MARY LOUISE KELLY, HOST:
Her majesty the queen has put out a public statement after an emergency family meeting of the British royals. She says she would have preferred for Prince Harry and his wife, Meghan Markle, to remain full-time working members of the royal family, but she respects and understands their wish to live a more independent life. The queen goes on to say that the couple has, quote, "made clear that they do not want to be reliant on public funds in their new lives." So a period of transition is in order.
Well, here to talk about how that might take shape is Anne McElvoy of The Economist. She joins me now. Hey there.
ANNE MCELVOY: Hello there.
KELLY: All right. What have we learned about what this period of transition might look like? What have we learned from this gathering of the royals today?
MCELVOY: Well, we've learned that they've held peace talks. This is a sort of Camp David for the royal family after a week of quite extraordinary bad temper and the exchange of communications, which had very bitter undertone. And I think what the queen is trying to do - and also by being so personally involved in on the front foot - is to show that she has an understanding of the wishes of the Sussexes - of Meghan and Harry - to separate themselves to an extent from the family but that she wants a negotiated settlement rather than a continuation of a tug of war.
KELLY: Right. Has she given her blessing to this plan that they will live splitting their time between the U.K. and Canada?
MCELVOY: Yes, I think she has. And in fact, talks are already underway between officials to figure out how that might work even in the early stages. I have to say I think Canada is a bit of an easier option, as far as the palace is concerned, than America, which was on the table because Canada is in the Commonwealth. You could see a role being constructed that is useful to the queen as head of state but is - also allows that kind of freedom in distance.
KELLY: So let's talk about who foots the bill for this new lifestyle. We should explain that right now, they live mostly on money from a family trust fund and also some taxpayer money. If they do step away from these duties as working royals, senior royals, do they give up all that money?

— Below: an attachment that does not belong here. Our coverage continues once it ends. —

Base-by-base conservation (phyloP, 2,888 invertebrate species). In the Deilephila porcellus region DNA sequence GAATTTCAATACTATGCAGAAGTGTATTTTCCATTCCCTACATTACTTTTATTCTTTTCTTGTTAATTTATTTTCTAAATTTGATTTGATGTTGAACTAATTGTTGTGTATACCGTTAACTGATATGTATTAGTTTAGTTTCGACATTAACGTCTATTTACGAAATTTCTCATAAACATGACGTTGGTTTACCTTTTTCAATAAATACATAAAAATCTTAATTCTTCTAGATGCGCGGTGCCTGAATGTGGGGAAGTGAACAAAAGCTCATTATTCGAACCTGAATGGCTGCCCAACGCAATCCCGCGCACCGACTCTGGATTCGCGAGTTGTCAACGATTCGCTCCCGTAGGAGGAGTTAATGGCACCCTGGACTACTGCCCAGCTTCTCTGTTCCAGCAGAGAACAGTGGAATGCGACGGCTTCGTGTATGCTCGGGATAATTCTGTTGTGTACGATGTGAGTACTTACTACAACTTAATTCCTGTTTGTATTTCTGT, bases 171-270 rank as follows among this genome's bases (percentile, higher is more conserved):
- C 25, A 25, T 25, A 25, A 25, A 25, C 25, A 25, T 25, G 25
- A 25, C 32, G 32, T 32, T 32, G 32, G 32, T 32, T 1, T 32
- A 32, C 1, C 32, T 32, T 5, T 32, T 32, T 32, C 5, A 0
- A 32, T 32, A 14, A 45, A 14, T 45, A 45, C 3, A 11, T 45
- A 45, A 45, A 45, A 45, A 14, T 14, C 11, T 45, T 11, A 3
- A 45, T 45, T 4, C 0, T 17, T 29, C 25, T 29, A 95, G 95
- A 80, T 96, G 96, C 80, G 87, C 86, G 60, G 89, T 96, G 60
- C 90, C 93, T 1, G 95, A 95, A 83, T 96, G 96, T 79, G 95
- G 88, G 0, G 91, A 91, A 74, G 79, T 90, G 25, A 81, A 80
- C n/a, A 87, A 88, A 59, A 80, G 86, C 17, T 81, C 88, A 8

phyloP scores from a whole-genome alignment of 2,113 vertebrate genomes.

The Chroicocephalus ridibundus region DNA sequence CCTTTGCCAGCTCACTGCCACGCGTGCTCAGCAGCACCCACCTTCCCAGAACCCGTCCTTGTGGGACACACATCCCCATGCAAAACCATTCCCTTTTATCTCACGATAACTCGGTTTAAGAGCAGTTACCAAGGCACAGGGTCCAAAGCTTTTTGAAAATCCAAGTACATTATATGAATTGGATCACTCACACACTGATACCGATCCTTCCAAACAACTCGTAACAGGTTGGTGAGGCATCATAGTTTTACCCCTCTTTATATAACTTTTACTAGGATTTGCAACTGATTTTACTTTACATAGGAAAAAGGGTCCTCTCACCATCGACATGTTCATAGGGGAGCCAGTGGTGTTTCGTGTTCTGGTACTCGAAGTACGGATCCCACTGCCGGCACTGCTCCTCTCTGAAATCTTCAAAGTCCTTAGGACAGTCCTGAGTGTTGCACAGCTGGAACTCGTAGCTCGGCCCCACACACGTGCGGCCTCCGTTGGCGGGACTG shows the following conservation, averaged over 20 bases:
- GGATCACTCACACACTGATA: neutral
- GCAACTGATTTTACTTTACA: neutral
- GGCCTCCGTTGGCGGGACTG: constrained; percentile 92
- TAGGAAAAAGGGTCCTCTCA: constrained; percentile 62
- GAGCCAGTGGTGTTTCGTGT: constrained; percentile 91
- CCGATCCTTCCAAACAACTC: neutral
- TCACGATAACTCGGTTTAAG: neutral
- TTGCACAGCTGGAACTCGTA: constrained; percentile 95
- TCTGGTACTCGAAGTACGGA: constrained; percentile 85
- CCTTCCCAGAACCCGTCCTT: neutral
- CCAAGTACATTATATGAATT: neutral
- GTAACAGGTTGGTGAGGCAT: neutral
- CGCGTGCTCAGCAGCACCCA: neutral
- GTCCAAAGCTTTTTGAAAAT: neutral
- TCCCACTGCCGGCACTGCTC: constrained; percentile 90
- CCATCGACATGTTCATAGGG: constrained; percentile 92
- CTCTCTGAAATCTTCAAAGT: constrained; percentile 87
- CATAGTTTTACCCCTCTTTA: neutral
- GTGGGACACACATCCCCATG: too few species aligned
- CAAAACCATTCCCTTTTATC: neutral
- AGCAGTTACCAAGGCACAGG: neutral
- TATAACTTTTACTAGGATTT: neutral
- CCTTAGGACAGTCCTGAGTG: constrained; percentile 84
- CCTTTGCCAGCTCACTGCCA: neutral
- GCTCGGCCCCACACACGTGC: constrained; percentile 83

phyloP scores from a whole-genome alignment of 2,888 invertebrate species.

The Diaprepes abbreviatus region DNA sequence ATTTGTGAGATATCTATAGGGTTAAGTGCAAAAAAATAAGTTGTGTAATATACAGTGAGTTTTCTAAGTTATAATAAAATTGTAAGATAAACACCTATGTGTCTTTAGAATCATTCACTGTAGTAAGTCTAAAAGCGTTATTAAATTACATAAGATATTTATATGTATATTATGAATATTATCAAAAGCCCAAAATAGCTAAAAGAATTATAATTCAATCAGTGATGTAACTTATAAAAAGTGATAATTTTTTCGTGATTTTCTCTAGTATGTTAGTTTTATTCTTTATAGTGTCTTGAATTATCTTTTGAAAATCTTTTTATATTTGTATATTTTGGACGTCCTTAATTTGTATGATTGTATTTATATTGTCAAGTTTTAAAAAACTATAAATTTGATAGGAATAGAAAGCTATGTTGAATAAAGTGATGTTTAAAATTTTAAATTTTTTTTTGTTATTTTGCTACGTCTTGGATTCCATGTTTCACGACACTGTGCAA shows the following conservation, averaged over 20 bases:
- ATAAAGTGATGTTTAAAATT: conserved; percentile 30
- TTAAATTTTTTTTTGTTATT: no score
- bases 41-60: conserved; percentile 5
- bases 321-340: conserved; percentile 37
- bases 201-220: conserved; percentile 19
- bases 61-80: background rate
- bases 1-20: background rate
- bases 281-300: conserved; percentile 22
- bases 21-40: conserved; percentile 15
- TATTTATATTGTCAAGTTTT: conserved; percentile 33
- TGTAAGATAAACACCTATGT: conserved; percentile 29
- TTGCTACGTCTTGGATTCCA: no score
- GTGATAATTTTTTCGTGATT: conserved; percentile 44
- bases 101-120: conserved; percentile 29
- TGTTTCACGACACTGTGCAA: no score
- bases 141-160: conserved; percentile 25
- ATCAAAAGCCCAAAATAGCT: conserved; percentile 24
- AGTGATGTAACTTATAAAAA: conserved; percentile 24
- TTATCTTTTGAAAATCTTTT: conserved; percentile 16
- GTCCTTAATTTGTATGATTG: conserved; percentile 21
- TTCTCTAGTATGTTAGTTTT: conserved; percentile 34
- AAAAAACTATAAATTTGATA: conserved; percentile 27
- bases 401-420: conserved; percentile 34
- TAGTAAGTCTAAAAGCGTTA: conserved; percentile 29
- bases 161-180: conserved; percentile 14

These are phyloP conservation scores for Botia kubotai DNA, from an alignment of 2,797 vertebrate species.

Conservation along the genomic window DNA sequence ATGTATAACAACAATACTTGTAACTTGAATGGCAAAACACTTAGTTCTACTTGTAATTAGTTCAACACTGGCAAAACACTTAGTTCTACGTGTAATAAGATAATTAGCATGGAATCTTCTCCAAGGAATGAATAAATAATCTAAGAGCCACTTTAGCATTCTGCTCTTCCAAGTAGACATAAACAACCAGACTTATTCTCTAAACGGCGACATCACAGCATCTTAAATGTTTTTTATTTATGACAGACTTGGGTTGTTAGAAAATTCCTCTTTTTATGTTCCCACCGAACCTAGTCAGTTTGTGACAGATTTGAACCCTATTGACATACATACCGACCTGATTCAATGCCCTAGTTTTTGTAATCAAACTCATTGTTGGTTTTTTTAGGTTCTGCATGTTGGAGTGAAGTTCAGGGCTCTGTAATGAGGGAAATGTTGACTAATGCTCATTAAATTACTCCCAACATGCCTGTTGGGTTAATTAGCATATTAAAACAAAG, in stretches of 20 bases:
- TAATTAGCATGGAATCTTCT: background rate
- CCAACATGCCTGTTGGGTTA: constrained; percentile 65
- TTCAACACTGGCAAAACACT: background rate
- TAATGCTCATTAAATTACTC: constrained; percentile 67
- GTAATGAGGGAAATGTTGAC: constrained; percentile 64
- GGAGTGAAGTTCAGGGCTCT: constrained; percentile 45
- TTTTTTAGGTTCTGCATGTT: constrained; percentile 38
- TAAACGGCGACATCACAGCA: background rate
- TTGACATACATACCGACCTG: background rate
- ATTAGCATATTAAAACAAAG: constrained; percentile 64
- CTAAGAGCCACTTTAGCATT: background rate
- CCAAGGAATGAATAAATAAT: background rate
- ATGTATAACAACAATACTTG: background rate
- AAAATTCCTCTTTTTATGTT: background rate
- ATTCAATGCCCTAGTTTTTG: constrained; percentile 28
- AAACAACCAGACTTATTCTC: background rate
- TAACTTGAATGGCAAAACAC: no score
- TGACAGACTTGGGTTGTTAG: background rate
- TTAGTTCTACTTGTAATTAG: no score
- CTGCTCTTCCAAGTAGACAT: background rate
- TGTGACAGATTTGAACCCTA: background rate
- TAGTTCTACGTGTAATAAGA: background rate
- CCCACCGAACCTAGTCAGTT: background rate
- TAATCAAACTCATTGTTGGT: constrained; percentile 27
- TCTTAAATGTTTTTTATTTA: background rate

MCELVOY: It depends on how much they are still working royals. It is there to be worked out, isn't it? I mean, one of the problems that arose in the abdication crisis in 1936 - as you know, we have long memories in Britain - is the financial settlement was very unclear. They then had to go around the world, and they had a very high standard of living and wanted to maintain that. And you ended up in a position where they were having to take money - or felt that they had to take money - from sources that sometimes looked embarrassing to the royals.
So I think that memory, although it is several decades ago, is very lively in the minds of those trying to do this settlement. They would still be taking money from the royal family. There's no way round that unless they really cut themselves loose and become a commercial entity.
KELLY: It does prompt questions in terms of how independent they can ever truly be when, inevitably, they will be tied to the family name.
MCELVOY: Well, I think in a way, the problem might be a different one. The problem might be that they remain tied to the family name but don't observe the rules or what are perceived as the new rules. So that's why trying to get this transition - it's a bit like trying to do a massive contract between different parties to a huge deal. You know what everyone says when they leave the room, but you don't really know what they'll do in six months' time, nine months' time, two years' time. That, I think, is at the back of everybody's minds. How much can they be tied in while they say they want their freedom?
KELLY: That is Anne McElvoy, senior editor at The Economist, filling us in on all the latest about Prince Harry and Meghan Markle.
Anne McElvoy, thanks very much.
MCELVOY: Thanks so much for having me. Transcript provided by NPR, Copyright NPR.